‘How do you tell your friends Armageddon is coming?’ – one man’s story of leaving his religion behind
PUBLISHED: 08:53 28 February 2017 | UPDATED: 08:53 28 February 2017
A Weston-super-Mare man who was forced to choose between living life as a lie as a Jehovah’s Witness or never speaking to his friends and family again has spoken out about his experience.
Jordan Canter, aged 34, was born and raised as a Jehovah’s Witness.
Jordan said: “It meant no to everything – no Christmas, no birthdays, no blood transfusions, no sex before marriage, no gays, no nothing.
“Growing up, you are expected to be perfect, and I was nowhere near.”
Jordan said life became difficult when he went to secondary school as he could not go to birthday parties or spend time with school friends who did not share his religion.
He said: “I felt like I was really living two lives and not fitting into either of them.
“My GCSEs were even worse – how do you tell people you’re not going to college or university because you’re going to go door-knocking because Armageddon is coming.”
When he was 20 years old Jordan’s mum left his dad, turning her back on the religion which meant Jordan was no longer allowed to have a relationship with her.
He said: “She worked in the shop next to where I worked, so I would walk past five or six times a day and see her – but I didn’t speak to her.”
At the age of 27 Jordan began questioning the world around him. He said: “I started thinking about all those things I was not allowed to do and it was like a house of cards falling down – my whole life had been a complete lie.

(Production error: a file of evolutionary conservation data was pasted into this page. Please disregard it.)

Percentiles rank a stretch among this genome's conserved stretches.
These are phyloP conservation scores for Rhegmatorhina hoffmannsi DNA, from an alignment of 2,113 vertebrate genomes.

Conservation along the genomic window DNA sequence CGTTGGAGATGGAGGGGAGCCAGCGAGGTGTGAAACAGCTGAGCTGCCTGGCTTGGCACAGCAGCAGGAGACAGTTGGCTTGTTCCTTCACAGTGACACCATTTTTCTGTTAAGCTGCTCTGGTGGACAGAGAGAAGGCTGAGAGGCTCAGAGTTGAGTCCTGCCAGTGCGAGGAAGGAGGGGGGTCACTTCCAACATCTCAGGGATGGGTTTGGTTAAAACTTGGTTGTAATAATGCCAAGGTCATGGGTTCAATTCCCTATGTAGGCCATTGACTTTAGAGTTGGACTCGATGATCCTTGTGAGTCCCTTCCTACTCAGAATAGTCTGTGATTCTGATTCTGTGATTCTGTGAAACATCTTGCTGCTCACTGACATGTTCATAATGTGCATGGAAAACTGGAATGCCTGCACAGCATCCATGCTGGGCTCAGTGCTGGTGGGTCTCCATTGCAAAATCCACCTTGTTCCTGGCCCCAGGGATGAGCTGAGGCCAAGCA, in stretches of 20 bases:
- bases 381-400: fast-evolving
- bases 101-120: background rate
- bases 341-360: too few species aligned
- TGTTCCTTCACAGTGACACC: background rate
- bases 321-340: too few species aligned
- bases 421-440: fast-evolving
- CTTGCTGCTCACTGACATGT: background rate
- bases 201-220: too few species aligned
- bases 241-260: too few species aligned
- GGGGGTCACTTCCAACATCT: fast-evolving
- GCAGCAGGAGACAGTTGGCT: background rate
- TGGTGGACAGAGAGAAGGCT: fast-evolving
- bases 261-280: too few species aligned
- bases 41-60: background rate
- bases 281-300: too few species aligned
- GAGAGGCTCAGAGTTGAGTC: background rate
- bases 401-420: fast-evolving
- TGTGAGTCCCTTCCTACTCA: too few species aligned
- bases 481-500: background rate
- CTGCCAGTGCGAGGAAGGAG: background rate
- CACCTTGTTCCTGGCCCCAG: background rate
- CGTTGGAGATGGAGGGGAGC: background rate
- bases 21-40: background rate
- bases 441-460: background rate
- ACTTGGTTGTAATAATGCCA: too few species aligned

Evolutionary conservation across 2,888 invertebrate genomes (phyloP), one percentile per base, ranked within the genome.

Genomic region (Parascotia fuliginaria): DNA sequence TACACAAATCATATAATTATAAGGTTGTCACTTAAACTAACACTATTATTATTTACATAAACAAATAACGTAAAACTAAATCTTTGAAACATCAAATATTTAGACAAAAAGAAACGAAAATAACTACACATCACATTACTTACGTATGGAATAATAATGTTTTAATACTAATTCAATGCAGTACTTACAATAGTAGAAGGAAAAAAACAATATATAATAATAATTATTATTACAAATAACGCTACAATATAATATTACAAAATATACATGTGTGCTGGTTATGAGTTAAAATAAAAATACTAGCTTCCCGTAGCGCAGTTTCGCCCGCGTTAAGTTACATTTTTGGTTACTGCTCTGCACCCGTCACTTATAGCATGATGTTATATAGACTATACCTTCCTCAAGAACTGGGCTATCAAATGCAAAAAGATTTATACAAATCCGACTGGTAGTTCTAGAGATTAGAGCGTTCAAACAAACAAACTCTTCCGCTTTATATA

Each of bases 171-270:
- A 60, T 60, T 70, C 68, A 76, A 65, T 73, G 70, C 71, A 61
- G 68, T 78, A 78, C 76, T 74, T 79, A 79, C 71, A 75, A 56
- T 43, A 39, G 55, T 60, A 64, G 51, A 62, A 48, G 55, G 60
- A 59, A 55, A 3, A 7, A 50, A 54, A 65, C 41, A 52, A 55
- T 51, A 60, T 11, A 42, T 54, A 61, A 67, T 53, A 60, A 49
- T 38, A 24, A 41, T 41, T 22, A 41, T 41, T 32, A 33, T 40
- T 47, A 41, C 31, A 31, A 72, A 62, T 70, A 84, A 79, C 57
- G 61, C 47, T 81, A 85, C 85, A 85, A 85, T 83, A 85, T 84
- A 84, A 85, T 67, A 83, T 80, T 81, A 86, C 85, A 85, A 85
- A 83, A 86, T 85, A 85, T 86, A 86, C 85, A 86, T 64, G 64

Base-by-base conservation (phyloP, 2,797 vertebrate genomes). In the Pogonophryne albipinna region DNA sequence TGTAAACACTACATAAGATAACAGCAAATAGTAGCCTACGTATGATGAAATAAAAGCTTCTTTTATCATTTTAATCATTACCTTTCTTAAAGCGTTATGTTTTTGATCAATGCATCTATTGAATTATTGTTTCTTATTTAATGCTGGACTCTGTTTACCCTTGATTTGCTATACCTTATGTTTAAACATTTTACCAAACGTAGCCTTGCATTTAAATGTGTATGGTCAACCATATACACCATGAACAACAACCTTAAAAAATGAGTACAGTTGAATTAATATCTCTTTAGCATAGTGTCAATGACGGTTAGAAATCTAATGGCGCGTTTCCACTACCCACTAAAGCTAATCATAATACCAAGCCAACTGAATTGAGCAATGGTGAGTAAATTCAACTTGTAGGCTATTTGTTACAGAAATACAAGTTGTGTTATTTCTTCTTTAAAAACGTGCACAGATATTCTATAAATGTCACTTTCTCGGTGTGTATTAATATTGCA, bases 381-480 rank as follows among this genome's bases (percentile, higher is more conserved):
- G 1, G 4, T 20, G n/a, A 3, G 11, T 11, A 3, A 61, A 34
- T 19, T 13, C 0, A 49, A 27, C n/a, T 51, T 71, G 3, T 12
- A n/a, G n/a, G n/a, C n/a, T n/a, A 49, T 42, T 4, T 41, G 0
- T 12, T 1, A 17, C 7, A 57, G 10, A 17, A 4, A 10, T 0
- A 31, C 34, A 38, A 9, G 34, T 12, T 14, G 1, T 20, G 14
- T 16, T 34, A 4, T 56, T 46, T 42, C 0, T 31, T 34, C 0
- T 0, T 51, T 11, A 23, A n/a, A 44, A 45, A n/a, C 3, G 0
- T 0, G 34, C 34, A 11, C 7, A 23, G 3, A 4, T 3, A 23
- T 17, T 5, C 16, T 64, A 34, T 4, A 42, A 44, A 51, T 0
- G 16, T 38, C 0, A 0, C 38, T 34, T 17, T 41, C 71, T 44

“At that point I had a decision to make. I had to leave my whole life behind.
“I left, knowing I was going to become a stranger to all my friends and my family. I moved in with my mum, which was lovely, because I got to get that relationship back.”
Seven years later Jordan is planning a wedding with his fiancée Tracey Bell and is sharing his story with others, most recently at a story-telling event at Loves Café.
Jordan told the Mercury he hosted the evening – called Beyond Words – in the hope of creating a safe space for people to open up and share their life stories, hopes and ambitions.
He added: “Whatever type of story you hear or have there will be people who may have gone or going through the same thing who will not have told anyone.
“If I can leave and build a new life, then anyone else in a similar situation can as well.”
For more information on Jordan’s storytelling project and future Beyond Words events visit www.facebook.com/beyondwordsstorytelling